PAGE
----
No one could be blamed for feeling they have experienced enough Zoom calls to last a lifetime. Ultimately, consumers miss their work routine, which could lead to more in-person meetings or even phone calls. Confined to a home office, some people who work from home opt for ‘fake commutes’ in their car to listen to podcasts and have alone time.
Live-streaming apps like Twitch could dip in popularity, along with social simulation games like Animal Crossing, which became a pop culture phenomenon. Remote hang-out platforms like Discord may also experience a downturn as in-person experiences again become a possibility.
Roblox, a platform for user-generated games, experienced a 91% gain in revenue in 2020 as its use skyrocketed. As post-COVID entertainment options become available, the games may struggle to compete at the same level.
At-home comforts have reached a saturation point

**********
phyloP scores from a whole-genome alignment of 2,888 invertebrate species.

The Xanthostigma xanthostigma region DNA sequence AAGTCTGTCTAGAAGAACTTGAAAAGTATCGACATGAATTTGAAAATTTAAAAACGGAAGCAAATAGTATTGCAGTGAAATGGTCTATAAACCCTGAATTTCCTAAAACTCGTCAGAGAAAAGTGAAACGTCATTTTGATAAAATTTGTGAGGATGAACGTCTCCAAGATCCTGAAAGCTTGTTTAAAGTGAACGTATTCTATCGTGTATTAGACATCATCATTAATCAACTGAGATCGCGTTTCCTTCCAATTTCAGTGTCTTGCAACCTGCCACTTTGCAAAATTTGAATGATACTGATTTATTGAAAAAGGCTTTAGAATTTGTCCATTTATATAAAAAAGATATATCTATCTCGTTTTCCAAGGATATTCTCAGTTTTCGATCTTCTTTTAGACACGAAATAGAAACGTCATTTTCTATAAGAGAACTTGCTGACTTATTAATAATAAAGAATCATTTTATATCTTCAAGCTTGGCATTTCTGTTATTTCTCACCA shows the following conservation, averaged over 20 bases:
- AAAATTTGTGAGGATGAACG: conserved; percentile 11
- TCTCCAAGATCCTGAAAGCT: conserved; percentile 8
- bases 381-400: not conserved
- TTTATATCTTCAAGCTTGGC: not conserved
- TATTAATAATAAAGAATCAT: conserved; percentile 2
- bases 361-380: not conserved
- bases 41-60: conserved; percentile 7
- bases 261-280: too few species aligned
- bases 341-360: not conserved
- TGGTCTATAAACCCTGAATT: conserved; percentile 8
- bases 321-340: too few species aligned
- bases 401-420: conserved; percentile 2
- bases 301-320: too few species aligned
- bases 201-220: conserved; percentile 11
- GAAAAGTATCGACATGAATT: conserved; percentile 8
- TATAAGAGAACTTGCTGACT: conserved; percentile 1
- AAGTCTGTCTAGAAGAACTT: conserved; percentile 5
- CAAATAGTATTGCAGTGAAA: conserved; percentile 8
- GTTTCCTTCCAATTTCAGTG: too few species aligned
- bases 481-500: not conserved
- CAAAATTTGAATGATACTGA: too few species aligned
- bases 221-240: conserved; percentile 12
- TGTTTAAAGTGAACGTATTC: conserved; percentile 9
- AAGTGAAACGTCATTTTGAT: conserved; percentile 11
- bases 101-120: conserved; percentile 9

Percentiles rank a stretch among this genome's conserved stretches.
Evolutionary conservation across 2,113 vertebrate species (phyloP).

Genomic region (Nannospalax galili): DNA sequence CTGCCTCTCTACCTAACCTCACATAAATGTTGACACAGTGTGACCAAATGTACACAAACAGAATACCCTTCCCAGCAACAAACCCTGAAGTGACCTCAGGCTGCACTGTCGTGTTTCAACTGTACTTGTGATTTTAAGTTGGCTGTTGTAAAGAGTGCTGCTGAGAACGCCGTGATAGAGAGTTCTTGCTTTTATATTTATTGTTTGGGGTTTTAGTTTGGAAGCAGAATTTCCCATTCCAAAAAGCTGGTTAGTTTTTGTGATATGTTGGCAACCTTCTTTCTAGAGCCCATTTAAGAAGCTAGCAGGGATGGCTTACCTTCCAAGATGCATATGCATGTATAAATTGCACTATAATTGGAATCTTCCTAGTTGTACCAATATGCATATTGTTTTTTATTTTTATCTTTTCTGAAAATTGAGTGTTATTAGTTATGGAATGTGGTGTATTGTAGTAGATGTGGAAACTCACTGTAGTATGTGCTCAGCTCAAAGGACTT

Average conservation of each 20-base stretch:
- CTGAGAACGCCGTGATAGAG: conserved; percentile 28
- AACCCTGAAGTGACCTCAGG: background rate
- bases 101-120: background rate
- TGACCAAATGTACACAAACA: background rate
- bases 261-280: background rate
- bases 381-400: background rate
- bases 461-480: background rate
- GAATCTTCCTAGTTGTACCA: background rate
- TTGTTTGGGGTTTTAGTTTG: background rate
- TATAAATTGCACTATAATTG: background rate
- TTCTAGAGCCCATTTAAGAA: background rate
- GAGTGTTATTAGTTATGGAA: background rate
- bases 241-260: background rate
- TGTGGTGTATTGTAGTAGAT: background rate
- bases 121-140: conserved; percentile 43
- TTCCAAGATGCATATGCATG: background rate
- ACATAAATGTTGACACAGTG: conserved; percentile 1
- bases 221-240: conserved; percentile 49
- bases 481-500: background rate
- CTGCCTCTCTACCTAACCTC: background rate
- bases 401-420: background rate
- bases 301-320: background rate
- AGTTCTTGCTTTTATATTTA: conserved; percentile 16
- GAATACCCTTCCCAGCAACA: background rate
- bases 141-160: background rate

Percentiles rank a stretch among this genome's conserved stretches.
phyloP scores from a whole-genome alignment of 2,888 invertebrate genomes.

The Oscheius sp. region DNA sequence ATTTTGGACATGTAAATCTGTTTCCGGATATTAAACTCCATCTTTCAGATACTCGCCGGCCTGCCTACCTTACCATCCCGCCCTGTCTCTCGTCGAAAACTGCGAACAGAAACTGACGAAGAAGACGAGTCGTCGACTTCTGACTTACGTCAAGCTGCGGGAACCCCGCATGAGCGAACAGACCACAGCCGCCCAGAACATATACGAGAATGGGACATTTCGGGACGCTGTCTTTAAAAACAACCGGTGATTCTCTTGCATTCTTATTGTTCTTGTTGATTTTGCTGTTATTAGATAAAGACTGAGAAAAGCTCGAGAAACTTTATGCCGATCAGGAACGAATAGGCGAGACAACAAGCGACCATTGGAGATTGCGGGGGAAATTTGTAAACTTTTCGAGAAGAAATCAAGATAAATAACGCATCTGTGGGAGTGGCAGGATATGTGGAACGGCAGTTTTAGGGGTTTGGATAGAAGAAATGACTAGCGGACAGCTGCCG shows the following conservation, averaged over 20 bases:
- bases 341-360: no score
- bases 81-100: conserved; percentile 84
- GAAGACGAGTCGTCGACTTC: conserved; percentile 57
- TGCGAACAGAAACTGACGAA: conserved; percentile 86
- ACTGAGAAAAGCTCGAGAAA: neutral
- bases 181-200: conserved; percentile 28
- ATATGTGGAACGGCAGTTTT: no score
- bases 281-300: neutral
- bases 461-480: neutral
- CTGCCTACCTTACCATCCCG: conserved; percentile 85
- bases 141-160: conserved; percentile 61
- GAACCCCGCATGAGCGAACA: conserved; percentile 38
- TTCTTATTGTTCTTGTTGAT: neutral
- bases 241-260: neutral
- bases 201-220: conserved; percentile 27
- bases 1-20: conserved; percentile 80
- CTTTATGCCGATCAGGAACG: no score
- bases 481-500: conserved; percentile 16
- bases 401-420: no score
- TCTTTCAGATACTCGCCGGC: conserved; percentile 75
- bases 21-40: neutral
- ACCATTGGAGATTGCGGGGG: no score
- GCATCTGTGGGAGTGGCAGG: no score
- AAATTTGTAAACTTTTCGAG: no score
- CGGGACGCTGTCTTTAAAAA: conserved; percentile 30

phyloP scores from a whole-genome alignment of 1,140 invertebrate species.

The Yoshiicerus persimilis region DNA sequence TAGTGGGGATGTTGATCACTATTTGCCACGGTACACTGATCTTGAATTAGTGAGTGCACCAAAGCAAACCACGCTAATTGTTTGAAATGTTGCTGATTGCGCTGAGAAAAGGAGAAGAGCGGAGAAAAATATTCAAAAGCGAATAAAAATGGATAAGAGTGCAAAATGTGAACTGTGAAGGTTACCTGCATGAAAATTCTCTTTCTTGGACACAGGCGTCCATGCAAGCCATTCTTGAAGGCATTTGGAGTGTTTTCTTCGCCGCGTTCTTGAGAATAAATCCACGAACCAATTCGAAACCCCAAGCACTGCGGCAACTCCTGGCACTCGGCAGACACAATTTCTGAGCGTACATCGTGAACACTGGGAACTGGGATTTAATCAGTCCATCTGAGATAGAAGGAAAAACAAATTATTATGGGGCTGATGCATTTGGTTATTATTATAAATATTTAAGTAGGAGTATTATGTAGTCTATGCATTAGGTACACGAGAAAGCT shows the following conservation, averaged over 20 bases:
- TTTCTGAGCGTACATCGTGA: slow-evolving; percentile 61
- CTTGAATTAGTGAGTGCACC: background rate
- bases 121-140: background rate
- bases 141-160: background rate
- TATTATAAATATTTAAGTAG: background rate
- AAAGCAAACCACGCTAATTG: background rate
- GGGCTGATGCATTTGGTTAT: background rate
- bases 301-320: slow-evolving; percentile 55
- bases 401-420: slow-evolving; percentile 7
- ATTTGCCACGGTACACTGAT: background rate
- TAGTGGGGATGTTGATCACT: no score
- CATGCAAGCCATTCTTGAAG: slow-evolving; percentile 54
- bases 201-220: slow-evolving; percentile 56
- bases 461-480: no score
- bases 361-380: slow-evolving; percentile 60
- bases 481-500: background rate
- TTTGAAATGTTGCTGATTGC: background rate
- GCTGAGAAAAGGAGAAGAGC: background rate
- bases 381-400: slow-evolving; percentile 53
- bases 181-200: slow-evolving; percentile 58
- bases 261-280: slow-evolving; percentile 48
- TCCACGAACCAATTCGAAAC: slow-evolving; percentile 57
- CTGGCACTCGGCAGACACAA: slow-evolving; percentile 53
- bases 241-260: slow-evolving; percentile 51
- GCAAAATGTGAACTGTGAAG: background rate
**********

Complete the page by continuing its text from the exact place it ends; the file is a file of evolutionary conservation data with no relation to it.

From sweatpants to office furniture, customer habits shifted toward spending money to enhancing their work-from-home setup in 2020. Similarly, home entertainment products experienced a boost as well.
Customers flocked to gaming consoles like the Nintendo Switch during the pandemic, and companies may face concerns that these sales boosts were one-time experiences. Already giants in streaming entertainment, Netflix grew all the more essential in 2020. Are their viewership numbers sustainable in the years ahead?
Dining in restaurants, hosting in-person gaming parties, and social experiences we once took for granted will soon see an immediate boost. The changes will come at the expense of the norms the pandemic established, but they won’t necessarily last forever.
Anticipate changes for 2021 – just like any other year
As movie theaters and live concerts return, consumers will likely rush toward familiar experiences that had become impossible. But the shift won’t likely last forever – and clearly, Nintendo and Netflix both have stable user bases. Consumer patterns will change as the pandemic ends. But the market is constantly changing.
If your product provides a high-quality experience, customers that shift toward other post-pandemic pursuits will eventually return. Your goal is to ensure the cultural changes that lie ahead for your brand are a detour, not a departure.